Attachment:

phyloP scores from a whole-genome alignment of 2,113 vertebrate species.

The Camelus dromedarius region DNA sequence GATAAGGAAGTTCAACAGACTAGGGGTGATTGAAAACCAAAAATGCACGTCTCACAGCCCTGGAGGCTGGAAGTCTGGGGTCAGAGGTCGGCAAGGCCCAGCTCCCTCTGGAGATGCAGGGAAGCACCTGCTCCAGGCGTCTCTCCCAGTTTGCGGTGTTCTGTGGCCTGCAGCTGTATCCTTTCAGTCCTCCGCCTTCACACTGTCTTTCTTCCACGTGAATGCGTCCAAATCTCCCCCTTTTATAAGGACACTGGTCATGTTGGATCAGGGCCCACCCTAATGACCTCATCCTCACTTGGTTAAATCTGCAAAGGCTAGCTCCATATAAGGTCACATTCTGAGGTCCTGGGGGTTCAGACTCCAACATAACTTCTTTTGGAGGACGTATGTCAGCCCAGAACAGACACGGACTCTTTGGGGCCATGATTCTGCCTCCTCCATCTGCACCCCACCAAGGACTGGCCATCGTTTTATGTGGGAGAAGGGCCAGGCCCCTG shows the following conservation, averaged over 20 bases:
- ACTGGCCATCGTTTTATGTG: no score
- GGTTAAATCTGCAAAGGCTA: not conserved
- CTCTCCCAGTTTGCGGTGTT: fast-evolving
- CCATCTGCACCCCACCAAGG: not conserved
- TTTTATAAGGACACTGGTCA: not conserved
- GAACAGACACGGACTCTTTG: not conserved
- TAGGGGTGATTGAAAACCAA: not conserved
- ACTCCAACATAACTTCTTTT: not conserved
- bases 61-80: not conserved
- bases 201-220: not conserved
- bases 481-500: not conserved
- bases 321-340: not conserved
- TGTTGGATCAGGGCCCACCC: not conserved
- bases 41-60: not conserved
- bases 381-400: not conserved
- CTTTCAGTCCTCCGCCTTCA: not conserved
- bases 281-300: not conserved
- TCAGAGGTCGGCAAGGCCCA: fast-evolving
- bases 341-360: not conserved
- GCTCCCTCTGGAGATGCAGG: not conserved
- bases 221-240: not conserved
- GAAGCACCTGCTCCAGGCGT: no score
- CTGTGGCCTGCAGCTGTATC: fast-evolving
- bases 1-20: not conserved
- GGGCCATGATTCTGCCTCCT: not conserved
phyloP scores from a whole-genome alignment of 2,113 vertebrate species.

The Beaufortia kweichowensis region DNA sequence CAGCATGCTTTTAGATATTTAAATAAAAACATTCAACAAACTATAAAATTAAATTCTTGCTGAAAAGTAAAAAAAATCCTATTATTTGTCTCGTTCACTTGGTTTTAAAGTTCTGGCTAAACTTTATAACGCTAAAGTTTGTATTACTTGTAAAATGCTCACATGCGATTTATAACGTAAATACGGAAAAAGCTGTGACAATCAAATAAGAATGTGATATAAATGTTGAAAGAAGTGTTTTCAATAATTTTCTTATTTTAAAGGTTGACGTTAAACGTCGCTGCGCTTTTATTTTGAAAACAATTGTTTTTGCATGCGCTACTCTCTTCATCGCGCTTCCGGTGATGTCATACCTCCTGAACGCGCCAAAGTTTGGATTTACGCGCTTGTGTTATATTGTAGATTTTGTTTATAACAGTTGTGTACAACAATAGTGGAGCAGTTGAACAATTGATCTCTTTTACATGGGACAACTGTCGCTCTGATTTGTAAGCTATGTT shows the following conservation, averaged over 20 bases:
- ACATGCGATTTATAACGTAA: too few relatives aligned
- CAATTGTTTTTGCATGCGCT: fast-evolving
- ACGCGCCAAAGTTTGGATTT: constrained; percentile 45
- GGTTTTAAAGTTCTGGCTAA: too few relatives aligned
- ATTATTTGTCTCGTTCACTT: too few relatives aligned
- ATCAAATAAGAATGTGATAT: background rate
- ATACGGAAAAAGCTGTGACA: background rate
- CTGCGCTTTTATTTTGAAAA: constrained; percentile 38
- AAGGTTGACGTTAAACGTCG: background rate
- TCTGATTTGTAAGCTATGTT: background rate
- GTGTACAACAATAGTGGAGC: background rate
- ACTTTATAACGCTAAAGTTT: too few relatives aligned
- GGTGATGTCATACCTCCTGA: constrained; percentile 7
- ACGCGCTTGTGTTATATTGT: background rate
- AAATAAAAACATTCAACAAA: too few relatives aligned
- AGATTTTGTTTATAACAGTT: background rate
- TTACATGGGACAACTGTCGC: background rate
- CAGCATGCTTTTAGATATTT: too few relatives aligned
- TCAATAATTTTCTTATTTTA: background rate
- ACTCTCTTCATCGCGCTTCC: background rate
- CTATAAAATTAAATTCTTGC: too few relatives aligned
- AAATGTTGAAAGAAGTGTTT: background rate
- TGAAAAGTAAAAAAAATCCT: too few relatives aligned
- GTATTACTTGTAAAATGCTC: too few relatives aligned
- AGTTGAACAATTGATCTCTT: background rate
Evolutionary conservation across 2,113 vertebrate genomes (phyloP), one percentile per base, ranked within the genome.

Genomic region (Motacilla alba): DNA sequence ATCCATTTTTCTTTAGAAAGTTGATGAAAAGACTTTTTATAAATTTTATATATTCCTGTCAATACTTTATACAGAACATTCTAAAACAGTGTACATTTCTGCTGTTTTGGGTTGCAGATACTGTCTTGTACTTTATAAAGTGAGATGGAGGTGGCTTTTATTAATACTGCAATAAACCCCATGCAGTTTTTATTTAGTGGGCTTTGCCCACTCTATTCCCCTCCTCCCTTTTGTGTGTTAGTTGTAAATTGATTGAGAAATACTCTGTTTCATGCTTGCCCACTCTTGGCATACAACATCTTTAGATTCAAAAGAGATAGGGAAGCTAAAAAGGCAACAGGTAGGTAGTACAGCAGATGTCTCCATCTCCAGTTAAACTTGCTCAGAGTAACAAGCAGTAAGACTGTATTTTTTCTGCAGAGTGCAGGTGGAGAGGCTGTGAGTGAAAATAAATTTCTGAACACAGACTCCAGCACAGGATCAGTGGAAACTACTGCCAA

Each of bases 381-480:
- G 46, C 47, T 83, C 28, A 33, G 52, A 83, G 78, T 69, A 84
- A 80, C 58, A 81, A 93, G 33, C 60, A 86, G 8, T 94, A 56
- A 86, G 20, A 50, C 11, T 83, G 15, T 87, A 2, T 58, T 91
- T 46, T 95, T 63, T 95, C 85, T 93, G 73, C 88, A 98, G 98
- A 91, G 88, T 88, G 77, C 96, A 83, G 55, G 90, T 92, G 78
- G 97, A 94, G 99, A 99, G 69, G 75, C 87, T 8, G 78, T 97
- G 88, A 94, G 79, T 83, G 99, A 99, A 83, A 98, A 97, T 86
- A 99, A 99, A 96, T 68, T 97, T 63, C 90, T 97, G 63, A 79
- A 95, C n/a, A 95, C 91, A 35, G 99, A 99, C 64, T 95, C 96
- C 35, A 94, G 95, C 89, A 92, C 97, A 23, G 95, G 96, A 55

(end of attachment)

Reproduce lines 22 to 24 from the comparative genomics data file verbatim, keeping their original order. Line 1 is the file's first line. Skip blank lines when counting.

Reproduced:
- GCTCCCTCTGGAGATGCAGG: not conserved
- bases 221-240: not conserved
- GAAGCACCTGCTCCAGGCGT: no score